The court also upheld the lower courts’ ruling that the congressional maps were skewed to benefit Democrats, who are hoping to pick up a few seats in heavily blue New York, where 19 of the state’s 27 current congressional districts are held by Democrats. (The state lost a seat in the current round of redistricting.)
The ruling marks the end of the line, leaving Democrats unable to appeal.
Republicans hailed the ruling as a victory for democracy, praising the Democrat-appointed Court of Appeals for its decision. The court also rejected the Democrats' argument that the Legislature should be given a second chance to pass lines before they're sent to a special master, dealing Republicans another win.
"Despite Democrats’ attempts to inject partisan politics into this process, New Yorkers will now get what they voted for (in 2014)," state Senate Republican Leader Rob Ortt said in a statement. "We look forward to a special master producing fair, independent maps for the people of New York."
In a statement, Mike Murphy, a spokesman for state Senate Democrats, said they are "disappointed" in the decision. Democrats had argued they did not gerrymander the maps, pointing to decisions they made to create districts that connect racial or ethnic groups. They also argued the state Senate lines were simply correcting a Republican gerrymander from 10 years ago.
Now, the task of drawing New York’s congressional and state Senate lines for the next 10 years will fall to Jonathan Cervas, a postdoctoral fellow at Carnegie Mellon University in Pittsburgh. He was appointed special master by state Acting Supreme Court Justice Patrick McAllister of Steuben County, where the Republican lawsuit was initially filed.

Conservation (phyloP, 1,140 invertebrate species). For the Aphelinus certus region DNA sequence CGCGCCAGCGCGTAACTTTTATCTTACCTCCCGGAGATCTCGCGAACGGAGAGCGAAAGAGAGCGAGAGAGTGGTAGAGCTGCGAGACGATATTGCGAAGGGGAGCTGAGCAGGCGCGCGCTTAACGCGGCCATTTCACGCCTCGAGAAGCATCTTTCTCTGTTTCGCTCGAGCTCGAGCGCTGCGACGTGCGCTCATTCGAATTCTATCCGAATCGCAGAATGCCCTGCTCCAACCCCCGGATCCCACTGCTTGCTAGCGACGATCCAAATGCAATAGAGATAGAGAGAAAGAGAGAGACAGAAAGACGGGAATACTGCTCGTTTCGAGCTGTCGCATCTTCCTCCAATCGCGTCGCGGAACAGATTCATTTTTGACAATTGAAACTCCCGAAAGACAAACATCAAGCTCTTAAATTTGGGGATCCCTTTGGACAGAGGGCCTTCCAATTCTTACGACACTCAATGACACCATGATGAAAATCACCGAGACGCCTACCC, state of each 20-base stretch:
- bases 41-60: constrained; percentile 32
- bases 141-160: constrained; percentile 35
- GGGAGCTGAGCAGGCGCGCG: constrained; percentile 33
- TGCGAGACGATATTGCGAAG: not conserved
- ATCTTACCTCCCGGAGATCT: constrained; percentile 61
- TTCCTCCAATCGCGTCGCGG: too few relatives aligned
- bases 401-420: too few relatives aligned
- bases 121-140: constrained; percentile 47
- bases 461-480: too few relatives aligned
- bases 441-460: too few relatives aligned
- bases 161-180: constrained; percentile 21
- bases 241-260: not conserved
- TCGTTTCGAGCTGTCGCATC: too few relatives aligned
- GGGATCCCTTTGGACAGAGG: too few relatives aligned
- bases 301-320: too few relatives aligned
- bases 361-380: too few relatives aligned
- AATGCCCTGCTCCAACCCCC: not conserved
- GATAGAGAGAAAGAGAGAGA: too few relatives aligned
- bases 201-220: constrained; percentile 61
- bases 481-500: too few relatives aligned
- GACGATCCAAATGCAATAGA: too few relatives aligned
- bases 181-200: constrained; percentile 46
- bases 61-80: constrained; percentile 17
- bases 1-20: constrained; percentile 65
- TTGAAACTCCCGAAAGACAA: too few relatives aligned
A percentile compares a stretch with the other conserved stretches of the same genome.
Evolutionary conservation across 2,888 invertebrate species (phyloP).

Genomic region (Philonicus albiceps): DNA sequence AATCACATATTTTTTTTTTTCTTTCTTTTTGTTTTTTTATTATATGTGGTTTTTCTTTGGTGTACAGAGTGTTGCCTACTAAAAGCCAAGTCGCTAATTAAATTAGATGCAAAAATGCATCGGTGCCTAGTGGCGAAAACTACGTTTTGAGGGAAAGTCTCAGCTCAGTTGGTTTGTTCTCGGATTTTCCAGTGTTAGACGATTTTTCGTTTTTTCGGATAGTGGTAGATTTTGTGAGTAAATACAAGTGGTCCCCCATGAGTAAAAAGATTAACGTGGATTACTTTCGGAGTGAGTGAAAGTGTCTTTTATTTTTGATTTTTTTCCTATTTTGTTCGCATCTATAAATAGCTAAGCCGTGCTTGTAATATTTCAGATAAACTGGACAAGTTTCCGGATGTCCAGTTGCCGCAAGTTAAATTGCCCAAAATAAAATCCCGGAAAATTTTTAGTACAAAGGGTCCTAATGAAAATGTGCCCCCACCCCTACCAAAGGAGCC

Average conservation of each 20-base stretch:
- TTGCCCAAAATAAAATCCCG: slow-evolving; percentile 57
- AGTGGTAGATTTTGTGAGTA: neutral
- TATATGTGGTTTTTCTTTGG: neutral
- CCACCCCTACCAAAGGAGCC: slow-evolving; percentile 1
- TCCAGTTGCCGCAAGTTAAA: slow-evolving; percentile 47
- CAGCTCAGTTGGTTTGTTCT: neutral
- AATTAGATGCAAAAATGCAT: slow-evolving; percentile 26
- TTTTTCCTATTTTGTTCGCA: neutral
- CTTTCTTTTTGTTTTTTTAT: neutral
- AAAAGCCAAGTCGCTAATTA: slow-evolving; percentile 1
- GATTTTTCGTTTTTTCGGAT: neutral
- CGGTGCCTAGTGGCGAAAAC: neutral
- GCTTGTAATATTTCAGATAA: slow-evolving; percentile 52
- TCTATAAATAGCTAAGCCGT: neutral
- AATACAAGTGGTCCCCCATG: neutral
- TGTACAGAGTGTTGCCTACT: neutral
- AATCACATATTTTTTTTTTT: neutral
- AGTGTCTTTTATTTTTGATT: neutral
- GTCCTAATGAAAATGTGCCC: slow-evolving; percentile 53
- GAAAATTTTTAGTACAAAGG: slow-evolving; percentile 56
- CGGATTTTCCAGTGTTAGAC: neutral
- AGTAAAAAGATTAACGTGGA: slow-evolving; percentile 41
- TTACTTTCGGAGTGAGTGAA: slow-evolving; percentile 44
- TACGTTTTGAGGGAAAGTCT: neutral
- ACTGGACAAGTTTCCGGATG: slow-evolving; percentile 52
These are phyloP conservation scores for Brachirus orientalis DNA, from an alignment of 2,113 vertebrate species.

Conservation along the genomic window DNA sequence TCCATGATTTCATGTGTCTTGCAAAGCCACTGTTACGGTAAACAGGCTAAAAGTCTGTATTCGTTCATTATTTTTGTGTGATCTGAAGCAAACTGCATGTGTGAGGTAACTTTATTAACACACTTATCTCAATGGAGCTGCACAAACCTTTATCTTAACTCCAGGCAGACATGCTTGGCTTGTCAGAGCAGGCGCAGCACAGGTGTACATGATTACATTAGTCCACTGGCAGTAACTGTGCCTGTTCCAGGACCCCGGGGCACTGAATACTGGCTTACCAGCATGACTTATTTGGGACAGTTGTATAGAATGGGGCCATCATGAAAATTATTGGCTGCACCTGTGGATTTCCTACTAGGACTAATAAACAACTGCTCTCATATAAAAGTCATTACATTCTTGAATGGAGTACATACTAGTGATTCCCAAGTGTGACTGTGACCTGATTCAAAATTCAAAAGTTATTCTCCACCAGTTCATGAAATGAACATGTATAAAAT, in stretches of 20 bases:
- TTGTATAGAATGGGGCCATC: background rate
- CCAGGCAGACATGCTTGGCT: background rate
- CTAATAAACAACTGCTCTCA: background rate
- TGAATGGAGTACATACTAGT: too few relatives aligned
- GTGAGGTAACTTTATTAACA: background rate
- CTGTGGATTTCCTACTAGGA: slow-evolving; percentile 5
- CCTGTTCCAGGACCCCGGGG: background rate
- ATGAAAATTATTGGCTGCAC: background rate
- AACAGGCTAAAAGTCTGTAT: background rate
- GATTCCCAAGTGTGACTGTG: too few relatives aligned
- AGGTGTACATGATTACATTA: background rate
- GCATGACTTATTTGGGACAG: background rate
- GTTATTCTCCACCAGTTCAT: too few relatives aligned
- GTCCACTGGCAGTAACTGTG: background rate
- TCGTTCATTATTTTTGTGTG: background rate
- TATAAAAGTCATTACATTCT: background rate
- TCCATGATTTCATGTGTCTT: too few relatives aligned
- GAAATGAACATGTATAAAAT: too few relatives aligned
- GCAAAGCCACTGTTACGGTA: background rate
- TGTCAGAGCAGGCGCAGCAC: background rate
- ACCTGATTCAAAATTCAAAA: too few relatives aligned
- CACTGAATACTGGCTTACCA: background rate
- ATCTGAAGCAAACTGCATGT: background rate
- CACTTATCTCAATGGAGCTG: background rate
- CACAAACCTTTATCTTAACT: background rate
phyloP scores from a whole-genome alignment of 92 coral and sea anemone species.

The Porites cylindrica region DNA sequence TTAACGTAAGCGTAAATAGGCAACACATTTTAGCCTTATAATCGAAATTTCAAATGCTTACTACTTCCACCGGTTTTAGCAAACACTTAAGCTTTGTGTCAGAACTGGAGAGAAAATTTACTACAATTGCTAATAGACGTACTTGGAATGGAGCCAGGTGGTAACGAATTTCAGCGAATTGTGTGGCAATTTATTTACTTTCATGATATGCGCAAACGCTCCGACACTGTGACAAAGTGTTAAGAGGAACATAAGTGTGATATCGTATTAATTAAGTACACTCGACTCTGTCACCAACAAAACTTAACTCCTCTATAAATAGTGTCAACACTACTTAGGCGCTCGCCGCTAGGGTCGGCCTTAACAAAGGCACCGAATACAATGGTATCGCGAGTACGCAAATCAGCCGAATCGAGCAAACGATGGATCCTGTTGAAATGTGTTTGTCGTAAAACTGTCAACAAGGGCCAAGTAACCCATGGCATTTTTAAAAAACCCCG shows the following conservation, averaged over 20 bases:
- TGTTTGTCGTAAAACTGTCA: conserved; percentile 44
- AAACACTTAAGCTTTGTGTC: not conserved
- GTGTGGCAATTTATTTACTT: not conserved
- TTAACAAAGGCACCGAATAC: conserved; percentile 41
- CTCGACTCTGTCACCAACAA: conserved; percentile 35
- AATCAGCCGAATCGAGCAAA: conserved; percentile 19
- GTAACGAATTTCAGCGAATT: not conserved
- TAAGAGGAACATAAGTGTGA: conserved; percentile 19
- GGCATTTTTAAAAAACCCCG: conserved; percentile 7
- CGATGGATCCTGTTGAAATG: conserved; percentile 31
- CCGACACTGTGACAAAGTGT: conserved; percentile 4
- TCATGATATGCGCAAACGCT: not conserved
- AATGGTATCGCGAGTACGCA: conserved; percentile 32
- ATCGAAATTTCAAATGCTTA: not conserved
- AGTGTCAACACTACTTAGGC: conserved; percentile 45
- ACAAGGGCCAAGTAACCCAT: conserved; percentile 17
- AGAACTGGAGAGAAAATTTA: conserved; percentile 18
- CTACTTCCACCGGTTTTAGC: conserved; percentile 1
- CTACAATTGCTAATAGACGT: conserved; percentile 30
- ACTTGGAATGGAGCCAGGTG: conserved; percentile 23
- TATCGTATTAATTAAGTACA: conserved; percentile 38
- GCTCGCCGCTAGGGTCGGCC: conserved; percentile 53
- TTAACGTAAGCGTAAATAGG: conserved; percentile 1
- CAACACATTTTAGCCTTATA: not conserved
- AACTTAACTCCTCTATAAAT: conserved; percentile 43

McAllister has given Cervas until May 24th to come up with new lines, with a hearing scheduled for May 6th.
"We will make our case to the special master appointed by the court," Murphy said in a statement.
The fate of the primary election date will likely be determined in the coming days.
Michael Li, senior counsel for the Brennan Center for Justice's Democracy Program, said either the state Legislature or McAllister will have the authority to set a new primary date, at least for congressional and state Senate races.
"The Legislature is back in session, and so it's possible the Legislature may decide to address all of this," Li said. "That would be probably the cleanest way to do this. But if they don't, Judge McAllister could order it moved. State courts do have that power."
The state Board of Elections, which administers the electoral process in New York, issued a statement Wednesday saying it is reviewing the decision. But the board's statement made clear it doesn't anticipate the gubernatorial primary moving to August, or even state Assembly primaries -- setting up the possibility that Senate and Assembly nominees will be elected on different days.
"We do not foresee the June 28th primary changing for our statewide offices, the State Assembly, Judicial Delegates and Alternates and any local offices that are scheduled to be on the primary ballot," according to the board's statement
This story was updated on Wednesday evening with new details.